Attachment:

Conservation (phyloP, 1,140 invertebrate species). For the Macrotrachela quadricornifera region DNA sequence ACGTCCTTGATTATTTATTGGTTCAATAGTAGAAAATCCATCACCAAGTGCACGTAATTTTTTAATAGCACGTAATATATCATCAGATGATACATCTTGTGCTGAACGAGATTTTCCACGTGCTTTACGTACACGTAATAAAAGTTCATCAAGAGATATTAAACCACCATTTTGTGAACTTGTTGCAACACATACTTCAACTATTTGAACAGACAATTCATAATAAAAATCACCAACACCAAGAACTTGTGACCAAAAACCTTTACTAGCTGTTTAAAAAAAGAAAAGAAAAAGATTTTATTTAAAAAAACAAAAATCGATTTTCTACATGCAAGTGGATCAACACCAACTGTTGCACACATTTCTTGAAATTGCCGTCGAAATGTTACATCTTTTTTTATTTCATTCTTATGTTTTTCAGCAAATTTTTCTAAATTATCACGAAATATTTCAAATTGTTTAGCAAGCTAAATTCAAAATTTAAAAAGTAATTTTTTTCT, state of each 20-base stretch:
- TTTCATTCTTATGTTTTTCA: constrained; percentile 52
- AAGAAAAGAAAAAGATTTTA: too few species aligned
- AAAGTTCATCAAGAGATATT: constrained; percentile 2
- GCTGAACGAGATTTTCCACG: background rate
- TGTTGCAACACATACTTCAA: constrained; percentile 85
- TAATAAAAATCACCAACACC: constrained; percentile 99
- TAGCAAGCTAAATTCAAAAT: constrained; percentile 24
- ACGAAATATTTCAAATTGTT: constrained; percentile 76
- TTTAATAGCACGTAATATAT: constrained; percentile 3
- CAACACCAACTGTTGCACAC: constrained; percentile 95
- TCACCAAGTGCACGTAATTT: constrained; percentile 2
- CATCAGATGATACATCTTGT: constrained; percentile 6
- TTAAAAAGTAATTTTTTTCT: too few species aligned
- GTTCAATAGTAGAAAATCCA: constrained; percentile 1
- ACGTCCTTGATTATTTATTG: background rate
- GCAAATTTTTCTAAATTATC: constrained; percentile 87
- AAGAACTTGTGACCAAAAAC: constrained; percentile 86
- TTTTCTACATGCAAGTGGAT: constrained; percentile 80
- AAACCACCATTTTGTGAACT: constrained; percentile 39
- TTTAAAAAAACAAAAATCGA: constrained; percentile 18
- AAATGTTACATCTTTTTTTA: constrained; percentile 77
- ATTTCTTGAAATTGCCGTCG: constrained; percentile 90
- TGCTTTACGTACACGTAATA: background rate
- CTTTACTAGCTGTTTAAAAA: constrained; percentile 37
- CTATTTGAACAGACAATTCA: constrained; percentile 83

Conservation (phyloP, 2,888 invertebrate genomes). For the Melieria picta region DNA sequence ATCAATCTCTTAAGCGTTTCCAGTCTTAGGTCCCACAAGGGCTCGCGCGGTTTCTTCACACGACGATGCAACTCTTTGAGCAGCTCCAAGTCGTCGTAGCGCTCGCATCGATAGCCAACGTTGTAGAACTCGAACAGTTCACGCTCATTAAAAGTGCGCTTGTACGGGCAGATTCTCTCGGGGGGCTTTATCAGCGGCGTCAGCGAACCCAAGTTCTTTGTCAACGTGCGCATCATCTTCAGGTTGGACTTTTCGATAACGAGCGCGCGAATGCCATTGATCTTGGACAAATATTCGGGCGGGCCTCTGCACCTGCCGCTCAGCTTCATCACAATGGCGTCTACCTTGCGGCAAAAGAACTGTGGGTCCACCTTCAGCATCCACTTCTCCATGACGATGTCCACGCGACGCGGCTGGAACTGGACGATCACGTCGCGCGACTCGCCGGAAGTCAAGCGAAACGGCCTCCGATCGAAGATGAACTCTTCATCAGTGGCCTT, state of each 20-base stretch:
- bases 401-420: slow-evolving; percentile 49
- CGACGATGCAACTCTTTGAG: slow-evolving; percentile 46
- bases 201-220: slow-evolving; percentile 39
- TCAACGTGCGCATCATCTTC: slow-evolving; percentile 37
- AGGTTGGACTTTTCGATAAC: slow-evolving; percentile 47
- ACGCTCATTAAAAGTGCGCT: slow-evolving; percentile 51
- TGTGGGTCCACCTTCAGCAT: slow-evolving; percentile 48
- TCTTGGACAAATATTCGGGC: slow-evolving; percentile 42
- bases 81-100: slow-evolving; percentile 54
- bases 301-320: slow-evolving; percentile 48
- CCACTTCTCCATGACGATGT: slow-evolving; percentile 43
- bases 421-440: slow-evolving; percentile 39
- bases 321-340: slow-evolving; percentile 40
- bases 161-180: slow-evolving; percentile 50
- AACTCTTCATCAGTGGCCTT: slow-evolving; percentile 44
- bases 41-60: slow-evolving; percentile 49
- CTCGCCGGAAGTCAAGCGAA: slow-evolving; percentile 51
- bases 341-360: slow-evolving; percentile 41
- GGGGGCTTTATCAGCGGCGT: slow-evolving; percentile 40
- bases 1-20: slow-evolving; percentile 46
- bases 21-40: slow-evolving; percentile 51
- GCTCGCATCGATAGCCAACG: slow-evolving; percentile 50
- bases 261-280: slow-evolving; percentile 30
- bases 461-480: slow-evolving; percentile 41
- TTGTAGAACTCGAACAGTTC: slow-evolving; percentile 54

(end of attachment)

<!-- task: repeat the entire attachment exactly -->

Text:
Conservation (phyloP, 1,140 invertebrate species). For the Macrotrachela quadricornifera region DNA sequence ACGTCCTTGATTATTTATTGGTTCAATAGTAGAAAATCCATCACCAAGTGCACGTAATTTTTTAATAGCACGTAATATATCATCAGATGATACATCTTGTGCTGAACGAGATTTTCCACGTGCTTTACGTACACGTAATAAAAGTTCATCAAGAGATATTAAACCACCATTTTGTGAACTTGTTGCAACACATACTTCAACTATTTGAACAGACAATTCATAATAAAAATCACCAACACCAAGAACTTGTGACCAAAAACCTTTACTAGCTGTTTAAAAAAAGAAAAGAAAAAGATTTTATTTAAAAAAACAAAAATCGATTTTCTACATGCAAGTGGATCAACACCAACTGTTGCACACATTTCTTGAAATTGCCGTCGAAATGTTACATCTTTTTTTATTTCATTCTTATGTTTTTCAGCAAATTTTTCTAAATTATCACGAAATATTTCAAATTGTTTAGCAAGCTAAATTCAAAATTTAAAAAGTAATTTTTTTCT, state of each 20-base stretch:
- TTTCATTCTTATGTTTTTCA: constrained; percentile 52
- AAGAAAAGAAAAAGATTTTA: too few species aligned
- AAAGTTCATCAAGAGATATT: constrained; percentile 2
- GCTGAACGAGATTTTCCACG: background rate
- TGTTGCAACACATACTTCAA: constrained; percentile 85
- TAATAAAAATCACCAACACC: constrained; percentile 99
- TAGCAAGCTAAATTCAAAAT: constrained; percentile 24
- ACGAAATATTTCAAATTGTT: constrained; percentile 76
- TTTAATAGCACGTAATATAT: constrained; percentile 3
- CAACACCAACTGTTGCACAC: constrained; percentile 95
- TCACCAAGTGCACGTAATTT: constrained; percentile 2
- CATCAGATGATACATCTTGT: constrained; percentile 6
- TTAAAAAGTAATTTTTTTCT: too few species aligned
- GTTCAATAGTAGAAAATCCA: constrained; percentile 1
- ACGTCCTTGATTATTTATTG: background rate
- GCAAATTTTTCTAAATTATC: constrained; percentile 87
- AAGAACTTGTGACCAAAAAC: constrained; percentile 86
- TTTTCTACATGCAAGTGGAT: constrained; percentile 80
- AAACCACCATTTTGTGAACT: constrained; percentile 39
- TTTAAAAAAACAAAAATCGA: constrained; percentile 18
- AAATGTTACATCTTTTTTTA: constrained; percentile 77
- ATTTCTTGAAATTGCCGTCG: constrained; percentile 90
- TGCTTTACGTACACGTAATA: background rate
- CTTTACTAGCTGTTTAAAAA: constrained; percentile 37
- CTATTTGAACAGACAATTCA: constrained; percentile 83

Conservation (phyloP, 2,888 invertebrate genomes). For the Melieria picta region DNA sequence ATCAATCTCTTAAGCGTTTCCAGTCTTAGGTCCCACAAGGGCTCGCGCGGTTTCTTCACACGACGATGCAACTCTTTGAGCAGCTCCAAGTCGTCGTAGCGCTCGCATCGATAGCCAACGTTGTAGAACTCGAACAGTTCACGCTCATTAAAAGTGCGCTTGTACGGGCAGATTCTCTCGGGGGGCTTTATCAGCGGCGTCAGCGAACCCAAGTTCTTTGTCAACGTGCGCATCATCTTCAGGTTGGACTTTTCGATAACGAGCGCGCGAATGCCATTGATCTTGGACAAATATTCGGGCGGGCCTCTGCACCTGCCGCTCAGCTTCATCACAATGGCGTCTACCTTGCGGCAAAAGAACTGTGGGTCCACCTTCAGCATCCACTTCTCCATGACGATGTCCACGCGACGCGGCTGGAACTGGACGATCACGTCGCGCGACTCGCCGGAAGTCAAGCGAAACGGCCTCCGATCGAAGATGAACTCTTCATCAGTGGCCTT, state of each 20-base stretch:
- bases 401-420: slow-evolving; percentile 49
- CGACGATGCAACTCTTTGAG: slow-evolving; percentile 46
- bases 201-220: slow-evolving; percentile 39
- TCAACGTGCGCATCATCTTC: slow-evolving; percentile 37
- AGGTTGGACTTTTCGATAAC: slow-evolving; percentile 47
- ACGCTCATTAAAAGTGCGCT: slow-evolving; percentile 51
- TGTGGGTCCACCTTCAGCAT: slow-evolving; percentile 48
- TCTTGGACAAATATTCGGGC: slow-evolving; percentile 42
- bases 81-100: slow-evolving; percentile 54
- bases 301-320: slow-evolving; percentile 48
- CCACTTCTCCATGACGATGT: slow-evolving; percentile 43
- bases 421-440: slow-evolving; percentile 39
- bases 321-340: slow-evolving; percentile 40
- bases 161-180: slow-evolving; percentile 50
- AACTCTTCATCAGTGGCCTT: slow-evolving; percentile 44
- bases 41-60: slow-evolving; percentile 49
- CTCGCCGGAAGTCAAGCGAA: slow-evolving; percentile 51
- bases 341-360: slow-evolving; percentile 41
- GGGGGCTTTATCAGCGGCGT: slow-evolving; percentile 40
- bases 1-20: slow-evolving; percentile 46
- bases 21-40: slow-evolving; percentile 51
- GCTCGCATCGATAGCCAACG: slow-evolving; percentile 50
- bases 261-280: slow-evolving; percentile 30
- bases 461-480: slow-evolving; percentile 41
- TTGTAGAACTCGAACAGTTC: slow-evolving; percentile 54